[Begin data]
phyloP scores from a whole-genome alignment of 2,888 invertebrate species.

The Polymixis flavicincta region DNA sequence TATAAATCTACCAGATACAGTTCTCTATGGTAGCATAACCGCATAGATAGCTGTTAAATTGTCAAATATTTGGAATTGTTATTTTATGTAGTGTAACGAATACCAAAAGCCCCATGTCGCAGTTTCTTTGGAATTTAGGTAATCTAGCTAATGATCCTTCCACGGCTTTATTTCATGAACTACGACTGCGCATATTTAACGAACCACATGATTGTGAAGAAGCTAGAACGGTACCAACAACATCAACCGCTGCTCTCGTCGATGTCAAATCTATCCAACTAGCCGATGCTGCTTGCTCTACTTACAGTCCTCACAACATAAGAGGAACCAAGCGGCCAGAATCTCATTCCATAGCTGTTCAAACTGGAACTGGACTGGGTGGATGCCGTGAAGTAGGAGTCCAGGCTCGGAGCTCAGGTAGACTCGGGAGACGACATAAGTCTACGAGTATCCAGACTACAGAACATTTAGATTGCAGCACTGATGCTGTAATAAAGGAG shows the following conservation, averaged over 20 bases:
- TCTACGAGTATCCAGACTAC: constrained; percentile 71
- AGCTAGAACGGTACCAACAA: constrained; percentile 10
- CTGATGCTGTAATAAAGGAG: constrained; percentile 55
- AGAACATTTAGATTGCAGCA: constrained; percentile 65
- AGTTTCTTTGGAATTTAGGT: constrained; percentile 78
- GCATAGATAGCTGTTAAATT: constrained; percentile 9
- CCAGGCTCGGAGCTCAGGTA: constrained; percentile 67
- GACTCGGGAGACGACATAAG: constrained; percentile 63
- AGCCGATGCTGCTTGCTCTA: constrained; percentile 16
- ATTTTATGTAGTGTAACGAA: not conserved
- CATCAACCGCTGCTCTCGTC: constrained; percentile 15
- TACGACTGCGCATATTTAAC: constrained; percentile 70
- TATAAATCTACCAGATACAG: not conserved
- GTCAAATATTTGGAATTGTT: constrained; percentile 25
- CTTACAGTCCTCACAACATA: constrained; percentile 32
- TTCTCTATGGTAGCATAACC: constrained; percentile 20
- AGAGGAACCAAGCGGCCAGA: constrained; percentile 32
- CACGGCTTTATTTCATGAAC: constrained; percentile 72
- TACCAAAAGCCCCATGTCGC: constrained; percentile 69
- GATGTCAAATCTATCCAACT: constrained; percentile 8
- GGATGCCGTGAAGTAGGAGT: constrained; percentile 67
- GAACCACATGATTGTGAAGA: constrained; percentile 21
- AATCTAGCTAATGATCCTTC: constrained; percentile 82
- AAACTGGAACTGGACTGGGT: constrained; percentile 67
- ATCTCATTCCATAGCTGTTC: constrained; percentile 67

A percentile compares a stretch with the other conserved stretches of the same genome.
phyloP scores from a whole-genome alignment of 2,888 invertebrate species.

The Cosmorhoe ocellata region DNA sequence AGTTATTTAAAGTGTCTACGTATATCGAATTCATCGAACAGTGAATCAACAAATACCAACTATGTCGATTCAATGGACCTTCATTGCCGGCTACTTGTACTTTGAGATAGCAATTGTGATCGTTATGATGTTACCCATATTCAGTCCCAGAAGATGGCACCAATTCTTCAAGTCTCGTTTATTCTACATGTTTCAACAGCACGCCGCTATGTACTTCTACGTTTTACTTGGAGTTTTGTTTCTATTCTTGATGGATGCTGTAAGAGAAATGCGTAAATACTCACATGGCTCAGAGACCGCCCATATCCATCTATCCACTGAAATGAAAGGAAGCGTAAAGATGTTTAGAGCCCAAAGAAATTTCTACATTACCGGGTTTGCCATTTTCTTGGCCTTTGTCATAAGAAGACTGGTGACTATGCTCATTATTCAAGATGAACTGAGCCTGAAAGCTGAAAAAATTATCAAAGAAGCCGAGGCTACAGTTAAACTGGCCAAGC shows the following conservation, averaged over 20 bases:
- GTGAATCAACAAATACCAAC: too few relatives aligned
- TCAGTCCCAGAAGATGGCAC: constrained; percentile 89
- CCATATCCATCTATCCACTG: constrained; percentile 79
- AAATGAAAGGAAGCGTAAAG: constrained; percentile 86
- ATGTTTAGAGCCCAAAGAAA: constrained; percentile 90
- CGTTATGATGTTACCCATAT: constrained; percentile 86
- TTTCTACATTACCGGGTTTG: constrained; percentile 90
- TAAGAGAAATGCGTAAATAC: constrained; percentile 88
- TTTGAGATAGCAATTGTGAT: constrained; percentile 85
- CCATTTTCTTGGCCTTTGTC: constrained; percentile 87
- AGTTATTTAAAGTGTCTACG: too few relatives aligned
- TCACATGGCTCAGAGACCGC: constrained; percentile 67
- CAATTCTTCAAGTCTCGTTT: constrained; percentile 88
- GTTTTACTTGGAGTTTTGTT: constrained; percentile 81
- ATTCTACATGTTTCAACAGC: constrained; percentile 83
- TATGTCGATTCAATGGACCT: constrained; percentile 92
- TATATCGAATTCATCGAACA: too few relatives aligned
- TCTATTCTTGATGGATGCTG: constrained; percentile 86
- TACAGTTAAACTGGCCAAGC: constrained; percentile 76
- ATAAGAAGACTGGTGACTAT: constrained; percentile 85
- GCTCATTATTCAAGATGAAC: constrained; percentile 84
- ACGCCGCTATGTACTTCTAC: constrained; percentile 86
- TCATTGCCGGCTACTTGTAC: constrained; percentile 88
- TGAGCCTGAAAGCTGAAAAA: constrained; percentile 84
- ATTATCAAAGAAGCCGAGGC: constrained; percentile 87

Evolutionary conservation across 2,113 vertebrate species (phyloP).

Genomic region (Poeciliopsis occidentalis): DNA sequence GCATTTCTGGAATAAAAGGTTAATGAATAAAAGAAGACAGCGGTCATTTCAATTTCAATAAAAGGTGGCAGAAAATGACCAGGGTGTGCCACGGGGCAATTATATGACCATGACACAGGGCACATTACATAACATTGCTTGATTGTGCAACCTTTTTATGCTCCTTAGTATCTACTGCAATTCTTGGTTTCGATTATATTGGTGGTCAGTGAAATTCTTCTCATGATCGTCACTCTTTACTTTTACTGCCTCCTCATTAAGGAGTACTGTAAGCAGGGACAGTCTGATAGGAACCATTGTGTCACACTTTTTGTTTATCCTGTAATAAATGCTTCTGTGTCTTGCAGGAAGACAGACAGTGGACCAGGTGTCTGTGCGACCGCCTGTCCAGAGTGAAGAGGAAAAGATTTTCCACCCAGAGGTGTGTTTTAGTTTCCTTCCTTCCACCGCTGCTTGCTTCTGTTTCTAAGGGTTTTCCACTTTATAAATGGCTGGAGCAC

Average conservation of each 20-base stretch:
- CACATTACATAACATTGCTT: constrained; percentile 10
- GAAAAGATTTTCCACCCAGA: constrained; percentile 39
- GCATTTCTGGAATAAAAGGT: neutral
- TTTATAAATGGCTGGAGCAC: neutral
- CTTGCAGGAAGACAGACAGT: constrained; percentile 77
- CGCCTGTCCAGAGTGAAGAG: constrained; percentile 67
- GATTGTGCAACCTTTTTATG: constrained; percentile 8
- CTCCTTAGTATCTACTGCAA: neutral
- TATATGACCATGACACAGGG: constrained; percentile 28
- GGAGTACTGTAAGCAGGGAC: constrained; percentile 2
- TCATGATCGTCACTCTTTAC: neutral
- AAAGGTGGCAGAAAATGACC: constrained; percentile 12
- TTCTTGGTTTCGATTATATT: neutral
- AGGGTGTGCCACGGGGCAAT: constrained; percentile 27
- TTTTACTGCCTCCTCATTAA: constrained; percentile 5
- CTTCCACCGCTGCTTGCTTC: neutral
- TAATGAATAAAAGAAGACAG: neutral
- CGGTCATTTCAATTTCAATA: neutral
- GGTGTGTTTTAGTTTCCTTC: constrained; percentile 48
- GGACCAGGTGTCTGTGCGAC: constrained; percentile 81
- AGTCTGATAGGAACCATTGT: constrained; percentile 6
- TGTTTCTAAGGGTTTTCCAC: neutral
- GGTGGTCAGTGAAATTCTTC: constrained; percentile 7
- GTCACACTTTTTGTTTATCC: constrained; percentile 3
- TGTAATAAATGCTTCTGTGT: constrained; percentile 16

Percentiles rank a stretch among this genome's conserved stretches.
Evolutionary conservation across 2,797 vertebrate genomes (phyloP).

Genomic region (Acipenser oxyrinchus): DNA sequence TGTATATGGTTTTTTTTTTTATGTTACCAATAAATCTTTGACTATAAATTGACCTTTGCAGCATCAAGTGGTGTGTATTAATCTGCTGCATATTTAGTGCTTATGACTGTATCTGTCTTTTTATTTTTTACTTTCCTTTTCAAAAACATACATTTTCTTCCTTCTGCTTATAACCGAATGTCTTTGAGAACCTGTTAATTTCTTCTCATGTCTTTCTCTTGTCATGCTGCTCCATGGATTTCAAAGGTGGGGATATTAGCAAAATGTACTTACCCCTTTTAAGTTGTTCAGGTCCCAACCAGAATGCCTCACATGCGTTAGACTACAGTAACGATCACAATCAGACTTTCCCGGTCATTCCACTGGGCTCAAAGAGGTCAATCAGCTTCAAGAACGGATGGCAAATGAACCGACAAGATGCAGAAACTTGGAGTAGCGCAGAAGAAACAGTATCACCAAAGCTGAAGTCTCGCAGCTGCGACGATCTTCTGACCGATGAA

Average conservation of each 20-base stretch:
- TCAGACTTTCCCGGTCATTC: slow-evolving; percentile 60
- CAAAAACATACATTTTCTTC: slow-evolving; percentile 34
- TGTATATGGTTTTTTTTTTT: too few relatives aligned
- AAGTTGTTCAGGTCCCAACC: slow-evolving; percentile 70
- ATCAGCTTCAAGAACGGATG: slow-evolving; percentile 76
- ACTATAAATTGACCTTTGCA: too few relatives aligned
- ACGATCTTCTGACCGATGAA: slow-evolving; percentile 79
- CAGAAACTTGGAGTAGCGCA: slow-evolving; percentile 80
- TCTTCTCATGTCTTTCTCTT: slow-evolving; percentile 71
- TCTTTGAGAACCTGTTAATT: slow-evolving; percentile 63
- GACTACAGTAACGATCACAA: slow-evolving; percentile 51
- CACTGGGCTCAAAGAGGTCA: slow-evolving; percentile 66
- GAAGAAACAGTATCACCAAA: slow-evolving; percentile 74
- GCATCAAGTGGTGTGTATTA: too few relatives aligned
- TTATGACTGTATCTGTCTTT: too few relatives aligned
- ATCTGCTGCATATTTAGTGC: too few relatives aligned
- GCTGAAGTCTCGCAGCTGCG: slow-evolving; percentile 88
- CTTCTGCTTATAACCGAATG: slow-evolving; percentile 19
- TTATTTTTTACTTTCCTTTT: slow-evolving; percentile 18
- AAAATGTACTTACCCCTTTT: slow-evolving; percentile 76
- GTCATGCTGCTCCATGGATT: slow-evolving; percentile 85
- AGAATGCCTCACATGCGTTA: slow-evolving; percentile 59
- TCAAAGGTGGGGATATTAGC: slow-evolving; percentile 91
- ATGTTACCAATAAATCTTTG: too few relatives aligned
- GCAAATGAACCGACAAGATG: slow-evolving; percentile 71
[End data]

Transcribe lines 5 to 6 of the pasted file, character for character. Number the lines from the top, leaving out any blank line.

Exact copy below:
- CTGATGCTGTAATAAAGGAG: constrained; percentile 55
- AGAACATTTAGATTGCAGCA: constrained; percentile 65